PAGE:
Intended for healthcare professionals

Clinical Review

Central venous catheters

BMJ 2013; 347 doi: (Published 11 November 2013) Cite this as: BMJ 2013;347:f6570
  1. Reston N Smith, specialty registrar in anaesthesia and intensive care medicine1,
  2. Jerry P Nolan, consultant in anaesthesia and intensive care medicine 2
  1. 1North Bristol NHS Trust, Bristol, UK
  2. 2Royal United Hospital NHS Trust, Bath, UK
  1. Correspondence to: J P Nolan jerry.nolan{at}

Summary points

  • A wide variety of central venous catheters are used

  • Complications related to central venous catheters are common and may cause serious morbidity and mortality

  • Several strategies can reduce central venous catheter related morbidity; these are implemented at catheter insertion and for the duration of its use

  • Peripherally inserted central catheters have the same, or even higher, rate of complications as other central venous catheters

Central venous catheterisation was first performed in 1929 when Werner Frossman, a German doctor, inserted a ureteric catheter into his antecubital vein. He then walked to the radiography department so that the catheter could be guided into his right ventricle using fluoroscopy. Since then, central venous access has become a mainstay of modern clinical practice. An estimated 200 000 central venous catheters were inserted in the United Kingdom in 1994,1 and the figure is probably even higher today. Clinicians from most medical disciplines will encounter patients with these catheters. Despite the benefits of central venous lines to patients and clinicians, more than 15% of patients will have a catheter related complication.2 This review will provide an overview of central venous catheters and insertion techniques, and it will consider the prevention and management of common complications.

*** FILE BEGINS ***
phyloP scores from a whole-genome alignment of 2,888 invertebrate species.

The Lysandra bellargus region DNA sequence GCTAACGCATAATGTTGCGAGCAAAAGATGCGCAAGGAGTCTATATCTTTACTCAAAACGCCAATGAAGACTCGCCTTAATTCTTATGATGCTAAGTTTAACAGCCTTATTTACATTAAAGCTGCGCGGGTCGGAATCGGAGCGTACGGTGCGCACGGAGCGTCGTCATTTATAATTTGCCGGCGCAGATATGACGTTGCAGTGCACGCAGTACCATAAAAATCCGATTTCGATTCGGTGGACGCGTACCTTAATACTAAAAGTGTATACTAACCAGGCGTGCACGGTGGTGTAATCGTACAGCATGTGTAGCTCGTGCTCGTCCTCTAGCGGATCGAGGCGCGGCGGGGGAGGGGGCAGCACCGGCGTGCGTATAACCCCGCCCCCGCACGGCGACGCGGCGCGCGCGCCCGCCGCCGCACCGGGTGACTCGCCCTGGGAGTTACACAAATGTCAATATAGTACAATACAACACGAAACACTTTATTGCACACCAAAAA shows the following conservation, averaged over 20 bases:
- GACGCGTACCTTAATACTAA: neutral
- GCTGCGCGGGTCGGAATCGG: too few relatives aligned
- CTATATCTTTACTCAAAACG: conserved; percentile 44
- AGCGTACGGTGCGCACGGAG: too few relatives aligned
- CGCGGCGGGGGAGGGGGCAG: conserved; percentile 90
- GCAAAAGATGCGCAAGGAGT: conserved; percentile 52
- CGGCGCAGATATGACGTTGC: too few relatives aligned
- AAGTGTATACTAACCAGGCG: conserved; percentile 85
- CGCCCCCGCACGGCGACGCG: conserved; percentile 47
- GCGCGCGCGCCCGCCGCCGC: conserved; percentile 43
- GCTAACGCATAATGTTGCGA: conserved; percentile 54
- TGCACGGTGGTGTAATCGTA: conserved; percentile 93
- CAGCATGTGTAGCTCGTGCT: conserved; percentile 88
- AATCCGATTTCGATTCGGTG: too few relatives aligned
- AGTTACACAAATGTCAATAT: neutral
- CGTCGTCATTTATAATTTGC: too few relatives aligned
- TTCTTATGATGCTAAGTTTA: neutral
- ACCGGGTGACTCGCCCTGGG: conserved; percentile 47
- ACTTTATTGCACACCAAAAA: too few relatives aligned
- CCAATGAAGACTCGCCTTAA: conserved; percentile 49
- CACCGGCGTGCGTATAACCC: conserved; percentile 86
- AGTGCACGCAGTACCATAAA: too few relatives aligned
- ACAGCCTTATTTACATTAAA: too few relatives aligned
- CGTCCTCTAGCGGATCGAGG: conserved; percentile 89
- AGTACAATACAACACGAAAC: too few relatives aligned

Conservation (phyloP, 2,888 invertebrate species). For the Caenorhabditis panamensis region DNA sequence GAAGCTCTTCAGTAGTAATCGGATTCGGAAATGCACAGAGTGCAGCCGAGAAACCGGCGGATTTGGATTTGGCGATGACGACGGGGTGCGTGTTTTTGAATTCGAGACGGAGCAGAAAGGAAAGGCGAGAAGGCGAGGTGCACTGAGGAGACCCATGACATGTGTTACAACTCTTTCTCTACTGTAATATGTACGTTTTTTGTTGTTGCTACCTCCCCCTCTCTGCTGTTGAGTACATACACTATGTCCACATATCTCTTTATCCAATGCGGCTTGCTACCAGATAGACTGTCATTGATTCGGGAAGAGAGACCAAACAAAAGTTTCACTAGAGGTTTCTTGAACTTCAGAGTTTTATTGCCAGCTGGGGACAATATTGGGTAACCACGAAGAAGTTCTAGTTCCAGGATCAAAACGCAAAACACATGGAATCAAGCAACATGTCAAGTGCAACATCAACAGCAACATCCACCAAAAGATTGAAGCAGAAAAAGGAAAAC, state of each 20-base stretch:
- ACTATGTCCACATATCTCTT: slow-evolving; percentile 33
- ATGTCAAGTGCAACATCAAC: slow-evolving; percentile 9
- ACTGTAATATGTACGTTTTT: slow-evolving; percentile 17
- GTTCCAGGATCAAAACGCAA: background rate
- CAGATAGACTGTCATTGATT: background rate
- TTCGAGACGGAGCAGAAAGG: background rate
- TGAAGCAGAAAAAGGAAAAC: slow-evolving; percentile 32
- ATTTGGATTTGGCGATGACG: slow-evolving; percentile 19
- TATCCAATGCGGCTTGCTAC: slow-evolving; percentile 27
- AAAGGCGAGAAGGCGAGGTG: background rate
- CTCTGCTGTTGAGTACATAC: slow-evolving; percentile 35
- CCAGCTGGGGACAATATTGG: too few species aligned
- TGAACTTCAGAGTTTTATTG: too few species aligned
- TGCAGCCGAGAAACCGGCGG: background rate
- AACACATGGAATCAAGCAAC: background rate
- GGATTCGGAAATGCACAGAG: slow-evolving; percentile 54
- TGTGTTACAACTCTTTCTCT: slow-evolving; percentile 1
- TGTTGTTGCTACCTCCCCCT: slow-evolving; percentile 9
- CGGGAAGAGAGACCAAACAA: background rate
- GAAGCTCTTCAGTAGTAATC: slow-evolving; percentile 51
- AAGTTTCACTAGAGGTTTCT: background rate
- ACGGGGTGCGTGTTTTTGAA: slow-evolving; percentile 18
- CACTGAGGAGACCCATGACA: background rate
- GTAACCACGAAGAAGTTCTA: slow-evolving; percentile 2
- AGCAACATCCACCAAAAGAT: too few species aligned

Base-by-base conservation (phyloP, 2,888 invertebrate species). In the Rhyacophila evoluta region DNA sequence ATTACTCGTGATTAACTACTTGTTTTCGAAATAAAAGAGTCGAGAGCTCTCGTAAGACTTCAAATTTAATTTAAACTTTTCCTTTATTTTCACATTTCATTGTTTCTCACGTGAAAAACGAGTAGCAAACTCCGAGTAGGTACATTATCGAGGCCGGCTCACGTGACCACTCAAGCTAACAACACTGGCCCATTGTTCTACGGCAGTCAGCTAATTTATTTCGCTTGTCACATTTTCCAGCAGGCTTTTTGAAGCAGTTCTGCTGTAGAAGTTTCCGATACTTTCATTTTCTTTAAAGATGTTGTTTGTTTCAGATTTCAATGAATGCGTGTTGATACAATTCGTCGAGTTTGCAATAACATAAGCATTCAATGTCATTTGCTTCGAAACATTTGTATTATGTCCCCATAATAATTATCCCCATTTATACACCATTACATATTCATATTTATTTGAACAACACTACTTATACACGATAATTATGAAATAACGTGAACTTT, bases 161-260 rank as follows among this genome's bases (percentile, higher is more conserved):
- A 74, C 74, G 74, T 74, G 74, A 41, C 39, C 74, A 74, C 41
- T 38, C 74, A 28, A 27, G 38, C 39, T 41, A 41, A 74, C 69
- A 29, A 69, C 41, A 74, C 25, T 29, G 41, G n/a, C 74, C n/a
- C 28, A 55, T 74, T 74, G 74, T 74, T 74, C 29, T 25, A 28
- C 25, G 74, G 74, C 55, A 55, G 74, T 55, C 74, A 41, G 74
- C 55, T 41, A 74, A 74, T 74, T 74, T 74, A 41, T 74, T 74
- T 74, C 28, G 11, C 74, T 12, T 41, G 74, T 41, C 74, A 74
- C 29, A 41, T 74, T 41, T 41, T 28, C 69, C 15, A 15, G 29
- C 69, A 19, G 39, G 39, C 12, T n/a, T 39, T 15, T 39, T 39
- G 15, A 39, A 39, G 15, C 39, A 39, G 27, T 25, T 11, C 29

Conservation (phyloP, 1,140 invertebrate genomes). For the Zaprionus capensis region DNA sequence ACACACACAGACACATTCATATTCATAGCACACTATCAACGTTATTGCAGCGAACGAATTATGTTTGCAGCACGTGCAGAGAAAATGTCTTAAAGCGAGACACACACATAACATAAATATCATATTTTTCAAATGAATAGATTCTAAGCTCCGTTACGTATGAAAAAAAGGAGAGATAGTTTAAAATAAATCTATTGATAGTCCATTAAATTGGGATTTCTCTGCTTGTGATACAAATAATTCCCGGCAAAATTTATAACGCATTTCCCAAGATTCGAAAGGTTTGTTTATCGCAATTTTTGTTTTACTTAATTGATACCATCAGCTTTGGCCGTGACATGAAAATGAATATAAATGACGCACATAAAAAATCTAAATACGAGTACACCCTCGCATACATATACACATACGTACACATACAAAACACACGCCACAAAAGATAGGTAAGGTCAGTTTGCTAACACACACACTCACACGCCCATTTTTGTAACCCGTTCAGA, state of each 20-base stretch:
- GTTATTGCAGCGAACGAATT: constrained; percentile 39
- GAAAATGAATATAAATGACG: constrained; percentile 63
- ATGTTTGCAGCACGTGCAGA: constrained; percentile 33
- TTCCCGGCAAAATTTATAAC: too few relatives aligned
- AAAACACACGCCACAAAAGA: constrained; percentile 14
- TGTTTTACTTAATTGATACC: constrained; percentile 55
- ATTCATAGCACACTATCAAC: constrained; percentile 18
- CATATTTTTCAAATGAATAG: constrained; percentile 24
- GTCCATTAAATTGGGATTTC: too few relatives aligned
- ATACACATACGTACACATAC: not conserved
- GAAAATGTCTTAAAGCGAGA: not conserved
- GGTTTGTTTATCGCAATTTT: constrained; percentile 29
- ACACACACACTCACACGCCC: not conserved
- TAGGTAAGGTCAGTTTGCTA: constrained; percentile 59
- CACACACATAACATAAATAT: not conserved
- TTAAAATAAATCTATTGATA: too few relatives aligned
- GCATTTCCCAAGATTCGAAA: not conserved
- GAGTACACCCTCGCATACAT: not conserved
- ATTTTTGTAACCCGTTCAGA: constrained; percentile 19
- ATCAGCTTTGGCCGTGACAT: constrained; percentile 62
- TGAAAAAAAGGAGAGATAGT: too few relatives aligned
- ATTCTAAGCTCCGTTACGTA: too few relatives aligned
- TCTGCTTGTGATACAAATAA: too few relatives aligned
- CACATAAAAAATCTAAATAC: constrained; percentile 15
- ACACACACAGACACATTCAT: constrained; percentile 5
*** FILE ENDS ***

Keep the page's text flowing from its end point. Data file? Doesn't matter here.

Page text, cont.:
Sources and selection criteria

We searched the Cochrane Database of Systematic Reviews, Medline, Embase, and Clinical Evidence online. Search terms included central venous catheter, peripherally inserted central catheter, and complication. The reference lists of relevant studies were hand searched to identify other studies of interest. We also consulted relevant reports and national guidelines.

What are central venous catheters?

A central venous catheter is a catheter with a tip that lies within the proximal third of the superior vena cava, the right atrium, or the inferior vena cava. Catheters can be inserted through a peripheral vein or a proximal central vein, most commonly the internal jugular, subclavian, or femoral vein. …

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